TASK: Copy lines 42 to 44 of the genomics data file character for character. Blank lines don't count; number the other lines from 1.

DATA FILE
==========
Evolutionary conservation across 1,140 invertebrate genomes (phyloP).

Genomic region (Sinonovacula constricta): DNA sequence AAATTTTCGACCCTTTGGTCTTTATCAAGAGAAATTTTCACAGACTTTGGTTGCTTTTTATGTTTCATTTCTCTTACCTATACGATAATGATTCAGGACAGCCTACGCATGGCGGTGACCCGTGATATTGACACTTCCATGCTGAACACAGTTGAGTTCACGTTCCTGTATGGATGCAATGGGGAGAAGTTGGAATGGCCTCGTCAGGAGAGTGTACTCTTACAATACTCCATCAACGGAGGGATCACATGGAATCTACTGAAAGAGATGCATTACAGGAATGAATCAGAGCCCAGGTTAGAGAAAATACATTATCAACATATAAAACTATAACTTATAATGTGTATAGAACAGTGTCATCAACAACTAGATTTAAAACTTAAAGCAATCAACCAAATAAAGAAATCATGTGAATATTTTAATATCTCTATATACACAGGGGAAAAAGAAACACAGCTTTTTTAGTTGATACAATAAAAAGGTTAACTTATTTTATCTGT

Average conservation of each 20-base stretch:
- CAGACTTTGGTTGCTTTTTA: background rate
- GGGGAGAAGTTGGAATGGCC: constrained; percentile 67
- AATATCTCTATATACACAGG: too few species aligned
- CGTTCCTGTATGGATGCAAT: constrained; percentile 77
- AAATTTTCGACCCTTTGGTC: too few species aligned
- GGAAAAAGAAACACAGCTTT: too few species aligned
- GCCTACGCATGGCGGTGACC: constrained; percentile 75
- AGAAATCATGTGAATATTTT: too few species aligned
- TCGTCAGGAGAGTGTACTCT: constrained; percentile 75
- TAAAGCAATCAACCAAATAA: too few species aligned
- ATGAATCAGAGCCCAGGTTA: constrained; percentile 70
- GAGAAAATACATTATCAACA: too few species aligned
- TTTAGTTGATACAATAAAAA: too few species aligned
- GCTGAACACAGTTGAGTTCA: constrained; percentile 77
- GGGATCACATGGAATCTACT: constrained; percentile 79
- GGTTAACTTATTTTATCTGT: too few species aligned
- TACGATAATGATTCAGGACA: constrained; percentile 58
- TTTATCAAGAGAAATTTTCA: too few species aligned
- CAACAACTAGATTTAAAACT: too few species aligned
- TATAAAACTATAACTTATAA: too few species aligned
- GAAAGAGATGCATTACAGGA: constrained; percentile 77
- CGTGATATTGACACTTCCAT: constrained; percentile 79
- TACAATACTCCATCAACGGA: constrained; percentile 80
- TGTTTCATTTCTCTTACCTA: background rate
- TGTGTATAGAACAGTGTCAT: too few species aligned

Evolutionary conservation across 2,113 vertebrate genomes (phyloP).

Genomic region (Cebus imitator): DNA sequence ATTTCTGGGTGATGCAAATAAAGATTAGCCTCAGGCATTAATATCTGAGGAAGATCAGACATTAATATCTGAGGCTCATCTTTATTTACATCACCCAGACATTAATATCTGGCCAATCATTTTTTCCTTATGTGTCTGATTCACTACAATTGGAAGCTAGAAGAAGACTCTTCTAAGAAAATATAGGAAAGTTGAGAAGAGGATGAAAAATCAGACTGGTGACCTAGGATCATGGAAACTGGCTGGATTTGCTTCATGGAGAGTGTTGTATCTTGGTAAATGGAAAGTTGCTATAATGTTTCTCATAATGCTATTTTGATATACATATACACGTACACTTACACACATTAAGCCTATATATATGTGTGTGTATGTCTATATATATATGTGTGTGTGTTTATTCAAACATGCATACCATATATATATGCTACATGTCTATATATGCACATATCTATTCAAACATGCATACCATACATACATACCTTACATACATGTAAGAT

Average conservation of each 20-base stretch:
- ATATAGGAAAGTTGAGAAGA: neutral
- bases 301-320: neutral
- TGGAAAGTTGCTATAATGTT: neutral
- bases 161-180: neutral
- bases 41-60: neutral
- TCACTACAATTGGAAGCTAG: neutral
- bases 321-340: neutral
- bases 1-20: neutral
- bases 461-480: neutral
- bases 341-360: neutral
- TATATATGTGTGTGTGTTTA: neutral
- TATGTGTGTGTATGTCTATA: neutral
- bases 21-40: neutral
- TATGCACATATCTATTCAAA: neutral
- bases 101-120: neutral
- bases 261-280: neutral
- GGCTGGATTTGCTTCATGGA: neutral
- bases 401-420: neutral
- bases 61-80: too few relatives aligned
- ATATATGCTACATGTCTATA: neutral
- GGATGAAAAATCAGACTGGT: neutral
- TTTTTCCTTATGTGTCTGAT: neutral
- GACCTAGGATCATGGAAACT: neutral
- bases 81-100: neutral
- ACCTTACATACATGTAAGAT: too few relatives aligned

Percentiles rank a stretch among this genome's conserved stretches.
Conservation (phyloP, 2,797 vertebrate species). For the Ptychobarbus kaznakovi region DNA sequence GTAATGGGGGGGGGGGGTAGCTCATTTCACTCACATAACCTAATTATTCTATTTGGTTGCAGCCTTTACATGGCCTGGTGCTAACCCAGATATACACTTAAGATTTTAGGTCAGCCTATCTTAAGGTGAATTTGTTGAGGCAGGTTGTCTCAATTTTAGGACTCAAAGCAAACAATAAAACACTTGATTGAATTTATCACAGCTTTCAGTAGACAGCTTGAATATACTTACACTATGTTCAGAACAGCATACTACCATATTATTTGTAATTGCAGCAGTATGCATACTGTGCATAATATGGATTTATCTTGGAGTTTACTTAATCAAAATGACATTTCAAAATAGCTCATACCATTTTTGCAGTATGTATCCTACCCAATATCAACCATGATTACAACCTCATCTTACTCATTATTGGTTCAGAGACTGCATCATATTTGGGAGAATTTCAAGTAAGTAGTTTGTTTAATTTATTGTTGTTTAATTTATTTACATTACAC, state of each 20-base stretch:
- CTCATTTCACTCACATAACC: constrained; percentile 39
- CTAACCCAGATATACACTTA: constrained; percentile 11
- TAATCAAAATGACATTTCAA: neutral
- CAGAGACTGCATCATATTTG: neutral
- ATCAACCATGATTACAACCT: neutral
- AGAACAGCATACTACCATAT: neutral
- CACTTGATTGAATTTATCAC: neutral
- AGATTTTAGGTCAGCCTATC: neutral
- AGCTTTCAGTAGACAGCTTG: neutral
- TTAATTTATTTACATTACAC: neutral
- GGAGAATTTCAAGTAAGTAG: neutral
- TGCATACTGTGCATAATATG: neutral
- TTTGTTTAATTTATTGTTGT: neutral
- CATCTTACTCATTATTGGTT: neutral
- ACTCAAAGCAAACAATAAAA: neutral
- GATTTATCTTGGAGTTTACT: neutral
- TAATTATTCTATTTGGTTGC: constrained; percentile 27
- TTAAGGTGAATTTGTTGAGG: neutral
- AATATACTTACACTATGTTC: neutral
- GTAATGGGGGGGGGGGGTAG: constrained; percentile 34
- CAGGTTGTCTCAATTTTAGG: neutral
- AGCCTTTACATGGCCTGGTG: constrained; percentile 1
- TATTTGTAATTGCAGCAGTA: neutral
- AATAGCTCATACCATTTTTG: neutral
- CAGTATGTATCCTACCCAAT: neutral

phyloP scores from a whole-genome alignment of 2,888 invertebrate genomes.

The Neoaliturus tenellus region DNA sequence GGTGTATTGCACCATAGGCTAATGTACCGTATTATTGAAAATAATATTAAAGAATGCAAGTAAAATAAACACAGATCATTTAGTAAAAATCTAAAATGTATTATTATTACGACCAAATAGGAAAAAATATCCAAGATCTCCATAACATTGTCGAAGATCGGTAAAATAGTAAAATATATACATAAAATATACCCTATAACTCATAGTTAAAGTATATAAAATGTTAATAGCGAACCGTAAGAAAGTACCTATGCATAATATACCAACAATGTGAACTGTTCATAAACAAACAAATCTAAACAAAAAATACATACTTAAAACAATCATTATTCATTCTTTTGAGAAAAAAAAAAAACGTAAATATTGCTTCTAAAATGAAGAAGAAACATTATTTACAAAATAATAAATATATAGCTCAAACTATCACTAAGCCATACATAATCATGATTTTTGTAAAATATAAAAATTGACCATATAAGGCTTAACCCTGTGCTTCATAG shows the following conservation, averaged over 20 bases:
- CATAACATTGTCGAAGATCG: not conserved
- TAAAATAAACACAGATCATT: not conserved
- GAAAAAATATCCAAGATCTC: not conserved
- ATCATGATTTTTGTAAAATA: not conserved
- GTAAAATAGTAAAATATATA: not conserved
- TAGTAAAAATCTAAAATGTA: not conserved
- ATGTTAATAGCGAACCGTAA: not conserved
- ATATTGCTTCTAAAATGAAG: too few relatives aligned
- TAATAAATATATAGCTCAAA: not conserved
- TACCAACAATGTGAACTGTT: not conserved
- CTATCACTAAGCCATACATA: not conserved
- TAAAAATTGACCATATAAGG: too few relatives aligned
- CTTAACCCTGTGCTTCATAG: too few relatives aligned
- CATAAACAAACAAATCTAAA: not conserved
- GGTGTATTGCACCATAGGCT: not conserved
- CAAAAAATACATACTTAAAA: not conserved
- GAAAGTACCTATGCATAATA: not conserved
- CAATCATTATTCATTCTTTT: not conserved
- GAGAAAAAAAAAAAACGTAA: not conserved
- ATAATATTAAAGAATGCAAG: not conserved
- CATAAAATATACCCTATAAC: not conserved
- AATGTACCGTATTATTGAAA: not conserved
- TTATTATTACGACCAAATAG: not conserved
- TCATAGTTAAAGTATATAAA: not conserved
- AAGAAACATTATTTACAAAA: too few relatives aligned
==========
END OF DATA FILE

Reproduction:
- TATATATGTGTGTGTGTTTA: neutral
- TATGTGTGTGTATGTCTATA: neutral
- bases 21-40: neutral